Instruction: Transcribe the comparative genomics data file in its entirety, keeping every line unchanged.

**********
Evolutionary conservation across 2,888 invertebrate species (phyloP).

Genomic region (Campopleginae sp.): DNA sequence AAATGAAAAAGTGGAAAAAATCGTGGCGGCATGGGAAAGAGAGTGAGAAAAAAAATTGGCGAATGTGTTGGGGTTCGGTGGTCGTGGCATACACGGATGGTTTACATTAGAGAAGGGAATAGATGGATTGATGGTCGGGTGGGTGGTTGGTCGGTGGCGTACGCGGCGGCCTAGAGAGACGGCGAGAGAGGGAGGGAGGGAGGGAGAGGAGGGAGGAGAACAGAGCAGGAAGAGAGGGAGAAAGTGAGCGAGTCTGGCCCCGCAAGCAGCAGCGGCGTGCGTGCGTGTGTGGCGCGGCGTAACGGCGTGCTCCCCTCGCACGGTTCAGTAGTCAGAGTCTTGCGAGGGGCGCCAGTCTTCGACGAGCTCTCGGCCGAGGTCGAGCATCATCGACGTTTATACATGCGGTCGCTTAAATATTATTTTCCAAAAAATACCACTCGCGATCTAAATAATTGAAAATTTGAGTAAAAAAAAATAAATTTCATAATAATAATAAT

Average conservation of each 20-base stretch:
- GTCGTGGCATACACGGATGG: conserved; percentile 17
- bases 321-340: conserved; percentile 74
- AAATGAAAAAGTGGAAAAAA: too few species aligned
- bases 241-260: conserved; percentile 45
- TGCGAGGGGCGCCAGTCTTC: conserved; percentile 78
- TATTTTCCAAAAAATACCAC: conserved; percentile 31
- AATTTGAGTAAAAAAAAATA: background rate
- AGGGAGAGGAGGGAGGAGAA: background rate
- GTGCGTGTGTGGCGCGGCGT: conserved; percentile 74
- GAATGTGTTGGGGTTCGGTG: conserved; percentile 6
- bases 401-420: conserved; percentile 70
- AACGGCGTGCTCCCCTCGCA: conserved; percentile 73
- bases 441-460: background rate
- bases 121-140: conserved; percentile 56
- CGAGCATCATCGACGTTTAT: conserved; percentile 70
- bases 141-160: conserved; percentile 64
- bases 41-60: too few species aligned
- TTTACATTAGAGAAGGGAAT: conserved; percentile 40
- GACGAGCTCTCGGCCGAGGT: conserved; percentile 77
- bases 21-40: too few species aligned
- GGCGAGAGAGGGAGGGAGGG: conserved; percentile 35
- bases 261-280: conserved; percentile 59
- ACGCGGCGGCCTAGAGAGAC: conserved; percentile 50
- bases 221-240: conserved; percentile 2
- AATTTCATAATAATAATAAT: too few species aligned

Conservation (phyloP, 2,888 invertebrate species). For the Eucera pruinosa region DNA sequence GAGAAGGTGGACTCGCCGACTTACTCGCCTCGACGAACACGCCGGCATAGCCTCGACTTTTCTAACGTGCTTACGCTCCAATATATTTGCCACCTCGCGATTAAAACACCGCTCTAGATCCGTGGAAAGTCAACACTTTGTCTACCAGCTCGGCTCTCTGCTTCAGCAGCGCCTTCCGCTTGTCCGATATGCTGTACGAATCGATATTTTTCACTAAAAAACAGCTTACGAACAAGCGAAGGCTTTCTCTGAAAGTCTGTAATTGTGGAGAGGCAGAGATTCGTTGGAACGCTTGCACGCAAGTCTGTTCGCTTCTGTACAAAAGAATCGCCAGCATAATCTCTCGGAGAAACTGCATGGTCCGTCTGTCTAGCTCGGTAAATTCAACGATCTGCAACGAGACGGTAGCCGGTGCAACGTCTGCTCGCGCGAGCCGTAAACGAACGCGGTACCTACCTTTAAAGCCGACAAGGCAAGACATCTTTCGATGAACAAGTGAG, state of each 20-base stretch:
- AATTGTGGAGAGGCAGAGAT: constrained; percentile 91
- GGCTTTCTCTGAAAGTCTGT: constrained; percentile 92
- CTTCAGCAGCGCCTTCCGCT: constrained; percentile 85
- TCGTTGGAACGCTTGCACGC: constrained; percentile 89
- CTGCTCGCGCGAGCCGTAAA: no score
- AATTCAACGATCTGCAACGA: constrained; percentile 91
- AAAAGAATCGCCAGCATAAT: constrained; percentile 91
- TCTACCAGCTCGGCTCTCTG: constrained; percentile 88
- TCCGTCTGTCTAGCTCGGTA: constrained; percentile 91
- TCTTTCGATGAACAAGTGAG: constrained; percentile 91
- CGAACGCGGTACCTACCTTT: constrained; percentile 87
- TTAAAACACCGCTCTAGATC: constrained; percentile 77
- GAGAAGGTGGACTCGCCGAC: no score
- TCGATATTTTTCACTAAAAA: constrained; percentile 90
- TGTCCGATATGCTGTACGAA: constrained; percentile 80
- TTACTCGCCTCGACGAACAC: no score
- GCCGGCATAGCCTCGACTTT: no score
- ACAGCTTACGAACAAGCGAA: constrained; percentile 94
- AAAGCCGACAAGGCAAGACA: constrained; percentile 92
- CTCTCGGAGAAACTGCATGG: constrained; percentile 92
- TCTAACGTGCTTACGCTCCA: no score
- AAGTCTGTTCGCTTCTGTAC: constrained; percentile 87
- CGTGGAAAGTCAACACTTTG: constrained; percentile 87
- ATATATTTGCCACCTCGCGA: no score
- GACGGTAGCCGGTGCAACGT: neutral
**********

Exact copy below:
Evolutionary conservation across 2,888 invertebrate species (phyloP).

Genomic region (Campopleginae sp.): DNA sequence AAATGAAAAAGTGGAAAAAATCGTGGCGGCATGGGAAAGAGAGTGAGAAAAAAAATTGGCGAATGTGTTGGGGTTCGGTGGTCGTGGCATACACGGATGGTTTACATTAGAGAAGGGAATAGATGGATTGATGGTCGGGTGGGTGGTTGGTCGGTGGCGTACGCGGCGGCCTAGAGAGACGGCGAGAGAGGGAGGGAGGGAGGGAGAGGAGGGAGGAGAACAGAGCAGGAAGAGAGGGAGAAAGTGAGCGAGTCTGGCCCCGCAAGCAGCAGCGGCGTGCGTGCGTGTGTGGCGCGGCGTAACGGCGTGCTCCCCTCGCACGGTTCAGTAGTCAGAGTCTTGCGAGGGGCGCCAGTCTTCGACGAGCTCTCGGCCGAGGTCGAGCATCATCGACGTTTATACATGCGGTCGCTTAAATATTATTTTCCAAAAAATACCACTCGCGATCTAAATAATTGAAAATTTGAGTAAAAAAAAATAAATTTCATAATAATAATAAT

Average conservation of each 20-base stretch:
- GTCGTGGCATACACGGATGG: conserved; percentile 17
- bases 321-340: conserved; percentile 74
- AAATGAAAAAGTGGAAAAAA: too few species aligned
- bases 241-260: conserved; percentile 45
- TGCGAGGGGCGCCAGTCTTC: conserved; percentile 78
- TATTTTCCAAAAAATACCAC: conserved; percentile 31
- AATTTGAGTAAAAAAAAATA: background rate
- AGGGAGAGGAGGGAGGAGAA: background rate
- GTGCGTGTGTGGCGCGGCGT: conserved; percentile 74
- GAATGTGTTGGGGTTCGGTG: conserved; percentile 6
- bases 401-420: conserved; percentile 70
- AACGGCGTGCTCCCCTCGCA: conserved; percentile 73
- bases 441-460: background rate
- bases 121-140: conserved; percentile 56
- CGAGCATCATCGACGTTTAT: conserved; percentile 70
- bases 141-160: conserved; percentile 64
- bases 41-60: too few species aligned
- TTTACATTAGAGAAGGGAAT: conserved; percentile 40
- GACGAGCTCTCGGCCGAGGT: conserved; percentile 77
- bases 21-40: too few species aligned
- GGCGAGAGAGGGAGGGAGGG: conserved; percentile 35
- bases 261-280: conserved; percentile 59
- ACGCGGCGGCCTAGAGAGAC: conserved; percentile 50
- bases 221-240: conserved; percentile 2
- AATTTCATAATAATAATAAT: too few species aligned

Conservation (phyloP, 2,888 invertebrate species). For the Eucera pruinosa region DNA sequence GAGAAGGTGGACTCGCCGACTTACTCGCCTCGACGAACACGCCGGCATAGCCTCGACTTTTCTAACGTGCTTACGCTCCAATATATTTGCCACCTCGCGATTAAAACACCGCTCTAGATCCGTGGAAAGTCAACACTTTGTCTACCAGCTCGGCTCTCTGCTTCAGCAGCGCCTTCCGCTTGTCCGATATGCTGTACGAATCGATATTTTTCACTAAAAAACAGCTTACGAACAAGCGAAGGCTTTCTCTGAAAGTCTGTAATTGTGGAGAGGCAGAGATTCGTTGGAACGCTTGCACGCAAGTCTGTTCGCTTCTGTACAAAAGAATCGCCAGCATAATCTCTCGGAGAAACTGCATGGTCCGTCTGTCTAGCTCGGTAAATTCAACGATCTGCAACGAGACGGTAGCCGGTGCAACGTCTGCTCGCGCGAGCCGTAAACGAACGCGGTACCTACCTTTAAAGCCGACAAGGCAAGACATCTTTCGATGAACAAGTGAG, state of each 20-base stretch:
- AATTGTGGAGAGGCAGAGAT: constrained; percentile 91
- GGCTTTCTCTGAAAGTCTGT: constrained; percentile 92
- CTTCAGCAGCGCCTTCCGCT: constrained; percentile 85
- TCGTTGGAACGCTTGCACGC: constrained; percentile 89
- CTGCTCGCGCGAGCCGTAAA: no score
- AATTCAACGATCTGCAACGA: constrained; percentile 91
- AAAAGAATCGCCAGCATAAT: constrained; percentile 91
- TCTACCAGCTCGGCTCTCTG: constrained; percentile 88
- TCCGTCTGTCTAGCTCGGTA: constrained; percentile 91
- TCTTTCGATGAACAAGTGAG: constrained; percentile 91
- CGAACGCGGTACCTACCTTT: constrained; percentile 87
- TTAAAACACCGCTCTAGATC: constrained; percentile 77
- GAGAAGGTGGACTCGCCGAC: no score
- TCGATATTTTTCACTAAAAA: constrained; percentile 90
- TGTCCGATATGCTGTACGAA: constrained; percentile 80
- TTACTCGCCTCGACGAACAC: no score
- GCCGGCATAGCCTCGACTTT: no score
- ACAGCTTACGAACAAGCGAA: constrained; percentile 94
- AAAGCCGACAAGGCAAGACA: constrained; percentile 92
- CTCTCGGAGAAACTGCATGG: constrained; percentile 92
- TCTAACGTGCTTACGCTCCA: no score
- AAGTCTGTTCGCTTCTGTAC: constrained; percentile 87
- CGTGGAAAGTCAACACTTTG: constrained; percentile 87
- ATATATTTGCCACCTCGCGA: no score
- GACGGTAGCCGGTGCAACGT: neutral